Tuesday, July 1, 2014

The troubled history of higher education

Book: Ebony and Ivy: Race, Slavery, and the Troubled History of America's Universities
Author: Craig Steven Wilder
Published: 2013 (Bloombury)
Pages: 288

Unfortunately, the basic premise of this book isn't surprising to anybody who paid attention in history class, and I say unfortunately because it talks about how slavery was entrenched in the founding of this colony, this eventual country, and the institutes of higher learning of both.

 Okay. I knew this going in. It's right there in the subtitle. Lay some hard truth on me here.

Turns out that the colleges and universities were all founded by rich guys, and all the rich guys at the time were slaveholders, so that labor/economy intrinsically became a part of the system. This is driven home by an extensive list of founders, early presidents, magistrates, [insert your favorite title for collegiate Grand High Pooh Bah here], etc. and what humans they owned. It's an exhaustive, depressing, and repetitive list without much insight into the college system itself beyond the "What was WRONG with you people? WHO THOUGHT THIS WAS OKAY?" that can be applied to the whole slavery system.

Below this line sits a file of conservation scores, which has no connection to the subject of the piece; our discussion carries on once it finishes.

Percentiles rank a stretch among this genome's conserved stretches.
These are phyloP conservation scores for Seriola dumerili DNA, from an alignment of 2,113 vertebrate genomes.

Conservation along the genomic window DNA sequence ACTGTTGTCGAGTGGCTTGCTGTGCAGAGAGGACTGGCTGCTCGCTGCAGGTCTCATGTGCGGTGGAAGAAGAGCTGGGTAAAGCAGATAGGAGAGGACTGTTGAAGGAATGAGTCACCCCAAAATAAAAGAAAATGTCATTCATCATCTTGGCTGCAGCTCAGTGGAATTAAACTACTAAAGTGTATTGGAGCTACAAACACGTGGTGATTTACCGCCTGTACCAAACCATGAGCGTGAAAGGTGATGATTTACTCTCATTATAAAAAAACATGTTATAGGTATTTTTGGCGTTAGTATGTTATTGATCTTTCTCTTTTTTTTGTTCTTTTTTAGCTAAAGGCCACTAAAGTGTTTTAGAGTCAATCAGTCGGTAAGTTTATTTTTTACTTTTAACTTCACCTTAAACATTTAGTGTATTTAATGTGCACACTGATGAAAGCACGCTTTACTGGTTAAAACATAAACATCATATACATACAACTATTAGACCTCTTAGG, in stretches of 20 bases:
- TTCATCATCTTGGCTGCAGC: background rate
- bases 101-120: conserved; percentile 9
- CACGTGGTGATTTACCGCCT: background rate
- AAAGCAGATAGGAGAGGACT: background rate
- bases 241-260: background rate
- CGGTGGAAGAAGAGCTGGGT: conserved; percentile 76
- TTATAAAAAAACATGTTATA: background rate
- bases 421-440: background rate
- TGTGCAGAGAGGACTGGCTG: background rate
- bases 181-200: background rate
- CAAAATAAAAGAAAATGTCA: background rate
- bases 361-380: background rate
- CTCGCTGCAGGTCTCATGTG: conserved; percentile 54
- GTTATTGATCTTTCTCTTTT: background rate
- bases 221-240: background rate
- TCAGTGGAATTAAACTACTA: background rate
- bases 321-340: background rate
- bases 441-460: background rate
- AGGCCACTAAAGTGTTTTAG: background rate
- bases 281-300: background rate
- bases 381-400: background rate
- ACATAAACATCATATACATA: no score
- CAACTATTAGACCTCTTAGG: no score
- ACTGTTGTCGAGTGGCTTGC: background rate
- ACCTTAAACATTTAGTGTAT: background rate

That's just the first half, though. The second half gets more interesting as we move further from the founding and the colleges start getting settled into the cultural prestige of the country. Efforts to educate slaves and "civilize" Native Americans are put together by the best intentions of clueless white people but almost always fail, basically. The book doesn't quite get to the Civil War, but it pours the foundations into the growing unease and awareness of inequality.

 I liked this book okay, but it was difficult to get through the apparently obvious first part to get to the real sociology underneath, and a lot of it felt like "well, this is just how they did things back then" without much digging into why that ugly part of humanity seemed so vital that it didn't merit any special mention except as an afterthought effect of being rich back in the day.

 It's already back at the library because someone else has it on hold so I had to actually get something back sans renewal this time. I did learn stuff but not as much as I wanted to.

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